“The pursuit of excellence is not a skill, it is an attitude.” 
–  Manoj Chandra Handa

Perfectionism has often been misunderstood as a good quality to possess. It is not. What is good is the pursuit of excellence which is something quite different. Delisle and Galbraith (2002) make a clear distinction between the two concepts.

Perfectionism means that you can never “fail”, you always need approval, and if you come in second, you are a loser!

The pursuit of excellence means taking risks, trying new things, growing, changing – and sometimes not succeeding.

Jim Delisle and Judy Galbraith in their book, “When gifted kids don’t have all the answers”, point out that perfectionism can take a heavy toll on a student’s self-esteem, relationships, creativity, health, and capacity to enjoy life. As perfectionism is not possible, and yet that is what some students want—and that they won’t be satisfied with anything less—it is a recipe for disappointment.

Delisle and Galbraith (2002) affirm that gifted people of all ages are especially prone to perfectionism. This may be rooted in the awareness of producing the best quality and nothing else. Once they see how something “ought to be done” (ought to sound, ought to look), they may naturally want to do it that way. And they may overwhelm themselves (and others) in the process. This is why gifted students need support to persist despite their constant awareness of “failure”.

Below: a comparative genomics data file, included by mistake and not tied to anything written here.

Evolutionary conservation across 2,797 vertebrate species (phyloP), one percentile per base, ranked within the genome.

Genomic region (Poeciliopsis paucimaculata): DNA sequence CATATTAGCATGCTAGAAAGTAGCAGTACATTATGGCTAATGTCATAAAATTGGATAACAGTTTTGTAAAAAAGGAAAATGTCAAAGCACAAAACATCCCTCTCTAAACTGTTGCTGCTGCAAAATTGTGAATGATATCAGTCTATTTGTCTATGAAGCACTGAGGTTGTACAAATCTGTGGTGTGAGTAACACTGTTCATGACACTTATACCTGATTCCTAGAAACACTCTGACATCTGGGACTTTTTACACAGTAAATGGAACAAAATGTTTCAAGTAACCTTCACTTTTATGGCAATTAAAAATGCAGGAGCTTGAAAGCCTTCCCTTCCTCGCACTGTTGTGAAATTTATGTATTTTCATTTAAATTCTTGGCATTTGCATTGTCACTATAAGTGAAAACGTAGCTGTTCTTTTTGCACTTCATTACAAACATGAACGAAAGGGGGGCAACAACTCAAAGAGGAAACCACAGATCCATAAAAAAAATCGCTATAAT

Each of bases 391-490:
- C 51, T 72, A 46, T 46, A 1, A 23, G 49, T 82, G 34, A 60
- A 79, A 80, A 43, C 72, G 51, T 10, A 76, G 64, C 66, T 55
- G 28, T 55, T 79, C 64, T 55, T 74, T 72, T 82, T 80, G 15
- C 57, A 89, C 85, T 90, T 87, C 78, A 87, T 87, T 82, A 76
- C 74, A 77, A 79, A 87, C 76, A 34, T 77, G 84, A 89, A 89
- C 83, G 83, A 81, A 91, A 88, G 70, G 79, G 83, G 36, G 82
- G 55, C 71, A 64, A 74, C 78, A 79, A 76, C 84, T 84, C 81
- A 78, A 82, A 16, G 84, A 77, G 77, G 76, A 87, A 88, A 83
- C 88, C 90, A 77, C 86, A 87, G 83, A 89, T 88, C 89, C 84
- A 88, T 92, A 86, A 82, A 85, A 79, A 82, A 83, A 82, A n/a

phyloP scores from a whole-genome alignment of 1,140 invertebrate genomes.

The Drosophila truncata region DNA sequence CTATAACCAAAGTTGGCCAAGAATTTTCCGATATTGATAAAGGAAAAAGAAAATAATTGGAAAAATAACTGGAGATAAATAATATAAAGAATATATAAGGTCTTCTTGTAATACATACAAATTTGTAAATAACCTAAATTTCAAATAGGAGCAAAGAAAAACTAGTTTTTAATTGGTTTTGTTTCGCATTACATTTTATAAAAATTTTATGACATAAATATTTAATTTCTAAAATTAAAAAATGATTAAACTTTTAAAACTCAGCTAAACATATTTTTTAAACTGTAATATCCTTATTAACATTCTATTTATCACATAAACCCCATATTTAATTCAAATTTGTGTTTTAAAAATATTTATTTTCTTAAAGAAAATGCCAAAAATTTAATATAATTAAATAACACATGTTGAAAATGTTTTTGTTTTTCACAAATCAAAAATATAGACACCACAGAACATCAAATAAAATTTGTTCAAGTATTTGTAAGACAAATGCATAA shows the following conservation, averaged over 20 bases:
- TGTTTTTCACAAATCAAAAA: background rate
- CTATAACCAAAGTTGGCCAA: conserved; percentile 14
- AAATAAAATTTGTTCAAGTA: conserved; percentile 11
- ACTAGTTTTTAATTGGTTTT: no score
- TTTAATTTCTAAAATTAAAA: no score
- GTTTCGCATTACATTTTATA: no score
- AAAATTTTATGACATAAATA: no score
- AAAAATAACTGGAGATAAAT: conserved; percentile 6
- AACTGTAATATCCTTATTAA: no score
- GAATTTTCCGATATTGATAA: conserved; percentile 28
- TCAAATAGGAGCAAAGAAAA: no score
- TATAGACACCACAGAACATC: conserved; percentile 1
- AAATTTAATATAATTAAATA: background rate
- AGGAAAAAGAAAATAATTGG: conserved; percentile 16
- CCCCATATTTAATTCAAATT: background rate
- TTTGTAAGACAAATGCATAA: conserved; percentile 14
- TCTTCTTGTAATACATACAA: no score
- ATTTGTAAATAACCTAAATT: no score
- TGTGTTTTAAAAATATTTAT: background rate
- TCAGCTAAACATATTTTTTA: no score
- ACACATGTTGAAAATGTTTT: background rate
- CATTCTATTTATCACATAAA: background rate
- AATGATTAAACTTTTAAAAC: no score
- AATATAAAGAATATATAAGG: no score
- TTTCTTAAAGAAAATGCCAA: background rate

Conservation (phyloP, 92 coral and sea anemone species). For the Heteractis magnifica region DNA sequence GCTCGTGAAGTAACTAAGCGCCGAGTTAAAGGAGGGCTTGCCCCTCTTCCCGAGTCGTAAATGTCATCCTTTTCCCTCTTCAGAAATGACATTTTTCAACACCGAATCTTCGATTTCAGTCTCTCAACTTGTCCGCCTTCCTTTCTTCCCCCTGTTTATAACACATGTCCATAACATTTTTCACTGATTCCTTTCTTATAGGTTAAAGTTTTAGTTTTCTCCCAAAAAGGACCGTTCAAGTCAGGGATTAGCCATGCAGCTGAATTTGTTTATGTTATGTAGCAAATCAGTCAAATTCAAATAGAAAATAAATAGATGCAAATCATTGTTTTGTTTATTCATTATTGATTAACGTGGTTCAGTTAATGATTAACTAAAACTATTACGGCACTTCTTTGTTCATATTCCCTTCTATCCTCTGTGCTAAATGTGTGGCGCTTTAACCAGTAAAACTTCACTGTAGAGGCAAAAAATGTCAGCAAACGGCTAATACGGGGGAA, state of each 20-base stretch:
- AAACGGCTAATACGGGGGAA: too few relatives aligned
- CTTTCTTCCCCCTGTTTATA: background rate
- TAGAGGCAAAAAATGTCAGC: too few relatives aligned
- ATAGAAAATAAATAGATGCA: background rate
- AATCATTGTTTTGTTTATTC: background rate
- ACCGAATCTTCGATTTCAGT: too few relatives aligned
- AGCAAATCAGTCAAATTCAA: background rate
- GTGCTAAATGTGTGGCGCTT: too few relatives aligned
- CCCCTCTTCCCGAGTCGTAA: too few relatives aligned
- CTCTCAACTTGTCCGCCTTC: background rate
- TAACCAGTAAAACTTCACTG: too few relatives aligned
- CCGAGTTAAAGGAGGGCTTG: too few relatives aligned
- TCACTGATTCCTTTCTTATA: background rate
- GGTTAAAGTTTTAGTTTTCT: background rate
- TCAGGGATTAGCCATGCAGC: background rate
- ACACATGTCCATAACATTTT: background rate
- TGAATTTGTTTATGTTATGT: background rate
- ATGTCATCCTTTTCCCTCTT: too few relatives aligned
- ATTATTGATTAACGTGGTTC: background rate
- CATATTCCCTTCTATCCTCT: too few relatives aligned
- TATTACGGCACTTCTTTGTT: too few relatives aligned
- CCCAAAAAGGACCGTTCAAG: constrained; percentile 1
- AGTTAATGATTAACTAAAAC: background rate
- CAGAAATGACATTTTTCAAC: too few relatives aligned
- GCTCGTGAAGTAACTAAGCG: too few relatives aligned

Many of problems students have with high expectations are reinforced by the environment, particularly if they have had a string of early successes. Ruth Duskin Fieldman, a former “Quiz Kid” (in Delisle & Galbraith, 2002, p. 65) speaks of intelligence as a potential trap: When profoundly gifted children are “…accustomed to easy success and… are praised for work requiring modest effort [they] may not develop discrimination or learn to meet a challenge. When these children grow up, they seek applause constantly without knowing how to get it. Children held to impossibly high standards and deprived of praise may get caught in a cycle of hopeless, misdirected perfectionism, trying to please parents, teachers or bosses who can never be satisfied.”

There is a healthy alternative to perfectionism. Delisle and Galbraith (2002) call it “pursuit of excellence”. Some of the positive aspects of the pursuit of excellence are perseverance, higher standards, extraordinary effort and maximum use of gifts to transform them into talents.